Mitigation is what you do during the crisis to make things better. This should be thoroughly explored, but in the current reality, there are limits to what you can do. For example, if groups are cancelling dates you won’t be able to convince them otherwise. The focus should be on getting them to reschedule. Turn a cancellation into a postponement or a rebooking when you can. You should be working with your industry to develop a city-wide response to clients wanting to cancel or postpone their events. It’s in your destination’s interests to minimise the pain and to keep clients on the side and more favourably disposed of when in recovery mode. Your industry can also provide you with data on business lost or affected. This will help you communicate effectively and also to develop a strong business case to the government for crisis support. While the mitigation phase is not likely to afford any short-term selling opportunities, it is a time when you can focus on building stronger client relationships for the future. Think of ways that you and your team can connect with current and potential clients in a way that is more personal and less business orientated. Resist any pressure to make staff reductions, your team is your backbone. You are going to need all of them to help you manage your communications and stakeholder engagement efforts and to effectively plan for and then implement the recovery phase.
Rebound is what you do once the crisis is over to recover what you’ve lost as quickly as possible. Your rebound strategy should be developed around restoring your business levels and recouping your losses. Here’s the calculation:
1. What was our business trend line before the crisis?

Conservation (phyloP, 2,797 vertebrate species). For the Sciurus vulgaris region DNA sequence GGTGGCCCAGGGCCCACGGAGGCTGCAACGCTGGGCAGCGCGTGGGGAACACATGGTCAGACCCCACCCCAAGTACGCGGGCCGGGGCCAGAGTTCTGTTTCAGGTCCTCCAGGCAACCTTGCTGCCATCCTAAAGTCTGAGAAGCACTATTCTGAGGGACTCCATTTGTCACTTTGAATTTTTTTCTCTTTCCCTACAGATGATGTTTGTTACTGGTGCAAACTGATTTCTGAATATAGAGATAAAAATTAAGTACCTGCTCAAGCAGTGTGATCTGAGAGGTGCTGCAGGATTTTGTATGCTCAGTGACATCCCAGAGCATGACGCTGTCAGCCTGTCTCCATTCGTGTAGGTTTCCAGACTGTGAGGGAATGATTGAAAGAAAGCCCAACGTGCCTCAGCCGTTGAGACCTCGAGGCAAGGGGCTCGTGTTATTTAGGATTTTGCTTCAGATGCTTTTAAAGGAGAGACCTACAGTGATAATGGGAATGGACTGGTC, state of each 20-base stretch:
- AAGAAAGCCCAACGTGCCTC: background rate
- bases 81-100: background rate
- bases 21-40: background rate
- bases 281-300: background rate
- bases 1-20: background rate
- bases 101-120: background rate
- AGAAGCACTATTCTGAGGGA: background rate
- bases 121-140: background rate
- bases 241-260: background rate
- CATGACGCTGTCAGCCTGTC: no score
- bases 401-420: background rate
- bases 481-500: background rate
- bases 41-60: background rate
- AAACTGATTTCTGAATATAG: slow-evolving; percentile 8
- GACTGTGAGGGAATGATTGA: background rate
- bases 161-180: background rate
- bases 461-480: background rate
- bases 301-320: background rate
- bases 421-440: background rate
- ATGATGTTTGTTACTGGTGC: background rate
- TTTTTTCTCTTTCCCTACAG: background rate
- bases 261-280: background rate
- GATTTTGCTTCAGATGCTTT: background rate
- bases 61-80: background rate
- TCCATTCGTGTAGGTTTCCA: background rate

2. How has the crisis impacted that trend line and how much business did we lose?
3. How much business will we need to secure to both restore our trend line and recover what we lost?
Engage your local stakeholders
When everyone else is panicking, true leaders emerge. If you are leading your destination, you need to get your stakeholders in a room and help them to work with you to find solutions. They should be part of your brainstorming on your communications, mitigation and rebound strategies. A crisis is probably the most opportune time to get your stakeholders working more cooperatively. Leverage that sense of common purpose to build an even stronger and more united supplier community – another lasting positive outcome that you can take from this crisis. Refocus your team’s energies to best effect You and your team will likely be spending less time servicing and selling these days. As an example, we all recently lost the opportunity to promote our destinations at IMEX. So, what do we do instead? Think about it, just travelling and participating in a show like IMEX is effectively a week of time, or more. How many people did you have to go and how many people-weeks can you now reinvest?
During the depths of this disruption, you may find that customers are less interested in talking, even if you are focusing on events that are years or more into the future. So, what can salespeople do when they aren’t selling? They can be preparing themselves better to sell more efficiently when things improve. Now is a good time to strengthen and build your client database. Research and prioritise accounts. You could also take a pause and have your team get creative in engineering a better future. When the time comes and markets start to move again, have a plan and new creative approaches for how your team is going to do things faster, better and more successfully.